Why do we do STEM in Scouting?
Because of Scouts like Pete*.
Pete is a curious Scout. Always wanting to *do* things. Sometimes, as his Scoutmaster, it’s frustrating how much he wants to do. But lately, I’ve decided: Sometimes you have to let Pete do the thing.
Last weekend, on a campout, he wanted to boil an egg by putting it in a Styrofoam cup full of water in the fire. Now, it would have been easier just to scramble that egg. But I let Pete do the thing. He had a ball. He did indeed learn you can boil an egg in that manner, even if some of your water boils off and the part of your cup not protected by the water inside it burns and melts and curls up all over the place.
This is not the limit of Pete’s wanting to do the thing. Last fall, he wanted to build his own zipline. Fortunately, he didn’t ask his Scoutmaster to do this, but he did ask his parents. They, too, let Pete do the thing. He built a zipline in his backyard, stretching from a tree to their trampoline – so he’d have somewhere soft to land, he said. To show he’d thought it through, he also strapped a pillow to his hips, in case he didn’t make it to the landing spot. Pete’s zipline didn’t zip – he never gained enough momentum to complete the trip form tree to trampoline – but Pete got to do the thing.
This is why we do STEM – Science, Technology, Engineering, and Math – in Scouting.
STEM in Scouting is represented by the NOVA program, in addition to the little bits of science, technology, engineering and math Scouts learn and accomplish as they work on their rank advancements. Through NOVA’s seven modules, Scouts learn why race cars have spoilers on them. They make and launch stomp rockets. They observe wildlife, talk to scientists, map asteroids, learn how technology is used in construction, and design their own secret code.
I can hear it already:
“But Mister Smarty Pants, I’m already struggling to get my Scouts through the requirements for rank advancements. I don’t have time to do the NOVA program on top of all of that!”
I hear you.
But remember, sometimes it’s important to let Pete do the thing.
The BSA goes on to say: “By working with an adult counselor or mentor, the various modules allow [Scouts] to explore the basic principles of STEM and discover how fun and fascinating STEM can be. “
Should we be more excited about science and technology? I kinda think so.
The Pew Research Center polled Americans in 2013 and discovered that only 20 percent of those polled could identify nitrogen as the dominant gas in Earth’s atmosphere. And while 77 percent of those polled knew that a major problem with the overuse of antibiotics is the development of antibiotic-resistant bacteria, I’m a little worried about that 23 % that didn’t know.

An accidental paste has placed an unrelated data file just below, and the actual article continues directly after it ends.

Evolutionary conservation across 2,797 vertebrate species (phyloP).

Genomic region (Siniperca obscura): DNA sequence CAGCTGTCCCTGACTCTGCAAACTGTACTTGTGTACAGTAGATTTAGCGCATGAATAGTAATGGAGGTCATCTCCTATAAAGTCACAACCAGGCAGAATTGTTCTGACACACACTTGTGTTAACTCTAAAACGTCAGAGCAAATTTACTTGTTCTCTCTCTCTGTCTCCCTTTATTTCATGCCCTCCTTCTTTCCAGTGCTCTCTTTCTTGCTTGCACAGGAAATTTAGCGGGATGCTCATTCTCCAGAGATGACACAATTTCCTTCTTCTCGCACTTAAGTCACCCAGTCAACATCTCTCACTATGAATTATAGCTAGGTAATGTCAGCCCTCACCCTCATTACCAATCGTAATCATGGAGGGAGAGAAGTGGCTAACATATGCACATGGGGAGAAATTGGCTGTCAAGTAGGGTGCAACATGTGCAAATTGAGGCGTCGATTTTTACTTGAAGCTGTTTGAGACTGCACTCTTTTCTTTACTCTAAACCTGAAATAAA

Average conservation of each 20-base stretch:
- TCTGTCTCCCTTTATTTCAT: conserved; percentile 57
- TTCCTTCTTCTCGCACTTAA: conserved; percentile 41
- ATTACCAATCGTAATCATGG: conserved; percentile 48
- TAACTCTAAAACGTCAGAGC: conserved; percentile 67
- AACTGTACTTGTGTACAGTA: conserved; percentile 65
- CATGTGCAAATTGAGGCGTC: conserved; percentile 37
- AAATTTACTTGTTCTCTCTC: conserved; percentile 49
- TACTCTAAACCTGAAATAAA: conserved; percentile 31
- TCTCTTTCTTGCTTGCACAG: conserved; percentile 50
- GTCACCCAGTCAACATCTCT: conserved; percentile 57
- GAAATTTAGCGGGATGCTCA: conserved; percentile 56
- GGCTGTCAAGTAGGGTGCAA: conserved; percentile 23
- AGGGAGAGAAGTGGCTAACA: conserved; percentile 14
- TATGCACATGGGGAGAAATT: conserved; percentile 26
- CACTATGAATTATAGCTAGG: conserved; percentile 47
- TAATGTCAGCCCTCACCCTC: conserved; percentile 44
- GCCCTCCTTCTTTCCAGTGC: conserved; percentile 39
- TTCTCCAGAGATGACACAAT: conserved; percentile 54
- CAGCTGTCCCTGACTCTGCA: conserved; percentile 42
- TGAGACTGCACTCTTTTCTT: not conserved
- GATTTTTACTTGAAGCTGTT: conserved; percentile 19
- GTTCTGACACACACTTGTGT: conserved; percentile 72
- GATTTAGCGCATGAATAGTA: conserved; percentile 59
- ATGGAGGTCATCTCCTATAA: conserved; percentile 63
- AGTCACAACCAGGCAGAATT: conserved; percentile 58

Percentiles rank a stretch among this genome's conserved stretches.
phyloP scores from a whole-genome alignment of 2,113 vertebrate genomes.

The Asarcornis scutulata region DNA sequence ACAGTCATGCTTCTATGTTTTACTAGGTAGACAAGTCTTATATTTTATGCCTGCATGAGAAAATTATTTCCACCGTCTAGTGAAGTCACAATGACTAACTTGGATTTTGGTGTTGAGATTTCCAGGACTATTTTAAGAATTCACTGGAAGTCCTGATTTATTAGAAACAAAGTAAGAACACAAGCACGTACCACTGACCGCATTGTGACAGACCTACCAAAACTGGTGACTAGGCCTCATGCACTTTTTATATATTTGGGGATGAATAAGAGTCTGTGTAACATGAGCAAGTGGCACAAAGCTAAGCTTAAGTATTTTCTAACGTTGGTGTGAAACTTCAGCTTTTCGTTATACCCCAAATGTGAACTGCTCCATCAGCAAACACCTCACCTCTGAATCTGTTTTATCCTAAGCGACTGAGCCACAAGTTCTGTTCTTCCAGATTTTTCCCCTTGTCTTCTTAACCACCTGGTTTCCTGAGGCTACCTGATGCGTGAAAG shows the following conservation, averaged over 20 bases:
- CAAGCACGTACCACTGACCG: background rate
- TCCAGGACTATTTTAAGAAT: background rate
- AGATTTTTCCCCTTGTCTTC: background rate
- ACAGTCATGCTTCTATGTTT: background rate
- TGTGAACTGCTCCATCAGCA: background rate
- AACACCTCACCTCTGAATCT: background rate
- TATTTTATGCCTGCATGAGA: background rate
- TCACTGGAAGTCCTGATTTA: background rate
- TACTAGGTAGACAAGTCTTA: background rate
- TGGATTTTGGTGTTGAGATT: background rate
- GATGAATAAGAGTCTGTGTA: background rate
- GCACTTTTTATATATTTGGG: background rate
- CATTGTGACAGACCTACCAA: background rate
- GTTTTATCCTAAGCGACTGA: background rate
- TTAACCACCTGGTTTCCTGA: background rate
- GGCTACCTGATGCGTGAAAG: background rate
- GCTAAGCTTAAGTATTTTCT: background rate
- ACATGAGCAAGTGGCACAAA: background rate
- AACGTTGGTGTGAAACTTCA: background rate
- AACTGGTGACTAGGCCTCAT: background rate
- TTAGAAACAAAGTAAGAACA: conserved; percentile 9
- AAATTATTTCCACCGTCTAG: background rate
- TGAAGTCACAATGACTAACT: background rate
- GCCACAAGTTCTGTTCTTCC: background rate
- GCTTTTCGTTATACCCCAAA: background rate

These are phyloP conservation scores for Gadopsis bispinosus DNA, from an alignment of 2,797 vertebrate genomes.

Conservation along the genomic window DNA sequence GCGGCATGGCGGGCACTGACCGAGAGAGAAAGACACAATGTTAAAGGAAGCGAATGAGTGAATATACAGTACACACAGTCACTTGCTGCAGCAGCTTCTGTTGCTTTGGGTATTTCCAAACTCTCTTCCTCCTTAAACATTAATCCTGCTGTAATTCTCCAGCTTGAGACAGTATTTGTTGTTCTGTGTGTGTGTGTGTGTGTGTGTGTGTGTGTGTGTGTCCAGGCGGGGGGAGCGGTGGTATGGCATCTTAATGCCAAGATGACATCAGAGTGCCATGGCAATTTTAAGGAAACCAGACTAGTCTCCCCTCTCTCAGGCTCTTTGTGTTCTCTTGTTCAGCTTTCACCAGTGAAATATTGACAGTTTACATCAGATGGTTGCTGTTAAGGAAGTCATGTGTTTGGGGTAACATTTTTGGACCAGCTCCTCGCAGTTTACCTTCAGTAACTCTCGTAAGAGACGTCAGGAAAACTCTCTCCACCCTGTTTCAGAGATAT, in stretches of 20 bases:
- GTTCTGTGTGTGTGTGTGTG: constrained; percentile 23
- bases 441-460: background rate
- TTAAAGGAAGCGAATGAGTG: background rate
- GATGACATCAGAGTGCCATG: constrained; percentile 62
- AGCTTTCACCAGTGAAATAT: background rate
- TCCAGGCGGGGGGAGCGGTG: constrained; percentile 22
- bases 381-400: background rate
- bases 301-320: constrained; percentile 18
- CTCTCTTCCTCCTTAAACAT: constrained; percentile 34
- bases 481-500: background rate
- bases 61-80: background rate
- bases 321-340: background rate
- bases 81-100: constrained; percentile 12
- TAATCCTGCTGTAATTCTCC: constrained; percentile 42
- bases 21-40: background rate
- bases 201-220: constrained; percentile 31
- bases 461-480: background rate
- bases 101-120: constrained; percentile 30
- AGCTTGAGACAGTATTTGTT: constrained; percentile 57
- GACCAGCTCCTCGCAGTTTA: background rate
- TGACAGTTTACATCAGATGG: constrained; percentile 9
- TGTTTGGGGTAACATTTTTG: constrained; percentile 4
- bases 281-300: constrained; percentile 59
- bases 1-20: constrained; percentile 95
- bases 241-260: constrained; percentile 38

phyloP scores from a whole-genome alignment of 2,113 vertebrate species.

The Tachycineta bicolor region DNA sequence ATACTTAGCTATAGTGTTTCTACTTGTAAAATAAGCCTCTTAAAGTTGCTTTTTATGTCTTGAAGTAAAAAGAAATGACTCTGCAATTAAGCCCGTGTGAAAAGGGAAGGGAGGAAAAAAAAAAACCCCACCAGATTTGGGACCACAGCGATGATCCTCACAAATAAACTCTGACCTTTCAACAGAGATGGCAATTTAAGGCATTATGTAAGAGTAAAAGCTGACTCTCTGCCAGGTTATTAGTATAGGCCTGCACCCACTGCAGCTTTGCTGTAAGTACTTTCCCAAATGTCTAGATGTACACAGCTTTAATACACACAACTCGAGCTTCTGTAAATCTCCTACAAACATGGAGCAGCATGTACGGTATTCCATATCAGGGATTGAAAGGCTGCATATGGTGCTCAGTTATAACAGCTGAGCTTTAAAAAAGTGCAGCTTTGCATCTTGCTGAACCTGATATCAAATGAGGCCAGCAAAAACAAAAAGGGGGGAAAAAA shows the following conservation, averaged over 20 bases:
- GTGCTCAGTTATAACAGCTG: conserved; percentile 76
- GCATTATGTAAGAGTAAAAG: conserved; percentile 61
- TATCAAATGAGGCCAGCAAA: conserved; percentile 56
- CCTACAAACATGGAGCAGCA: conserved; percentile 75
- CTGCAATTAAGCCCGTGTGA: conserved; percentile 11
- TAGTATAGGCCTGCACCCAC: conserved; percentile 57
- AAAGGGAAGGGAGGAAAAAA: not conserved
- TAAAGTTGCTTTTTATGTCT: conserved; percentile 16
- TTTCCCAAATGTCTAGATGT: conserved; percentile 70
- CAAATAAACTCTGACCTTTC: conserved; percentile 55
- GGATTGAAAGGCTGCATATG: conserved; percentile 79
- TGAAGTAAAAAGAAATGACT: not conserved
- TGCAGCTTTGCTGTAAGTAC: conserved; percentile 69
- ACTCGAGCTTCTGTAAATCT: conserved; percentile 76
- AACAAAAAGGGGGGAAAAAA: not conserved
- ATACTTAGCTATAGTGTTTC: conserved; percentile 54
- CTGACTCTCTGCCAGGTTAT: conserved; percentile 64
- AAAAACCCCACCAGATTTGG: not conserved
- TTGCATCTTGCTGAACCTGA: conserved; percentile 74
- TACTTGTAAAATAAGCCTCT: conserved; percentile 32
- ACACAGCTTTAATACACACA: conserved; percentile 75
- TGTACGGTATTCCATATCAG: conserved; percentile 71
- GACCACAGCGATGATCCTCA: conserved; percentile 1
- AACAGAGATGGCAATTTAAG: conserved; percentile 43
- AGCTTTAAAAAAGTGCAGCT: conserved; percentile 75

We ought to encourage increased literacy in science, in engineering, in math and technology, to help our Scouts better understand the world they live in.
Here’s why you shouldn’t let time dismiss the NOVA program:
- You don’t have to do it. Find a parent, an assistant den leader, someone in your chartered organization who has a passion for science. If you’re LDS, talk to your bishop about getting that person on board to help with the NOVA program.
- You’re already doing it. Some of the requirements for the NOVA program dovetail with rank advancements. Do you have a Webelos Scout who’s completed the Camper and Earth Rocks adventures, or a Wolf Scout who is done with Digging in the Past and Germs Alive? That Scout has completed one of the requirements for the “Science Everywhere” NOVA module.
- Your Scouts are already doing it. Check with your Scouts and their parents. There’s a good chance they’re already read a science-related book or watched an hour of science-related television, and can make a list of two questions or ideas from what he read or watched and talk about those questions or ideas with his NOVA counselor (which, I’ll remind you, doesn’t have to be you). There’s another “Science Everywhere” requirement done.
- Not every Scout will want to do it. I’ve been Scoutmaster for 3 ½ years, and in that time I’ve had one Scout work his way through the NOVA program. I challenged him to do it when he earned his Eagle Scout award when he turned 13. And I’m working with my two Scout-aged sons – slowly – through the program. They might finish. They might not. I’m doing it at their pace.
If I know one thing about boys, it’s that you never know what’s going to pique their interest. So in interest in piquing their interest, don’t stand in the way if your Pete just wants to do the thing. Unless he wants to build a zipline. That’s when you send him home.
*Not his real name. But Pete is a real Scout.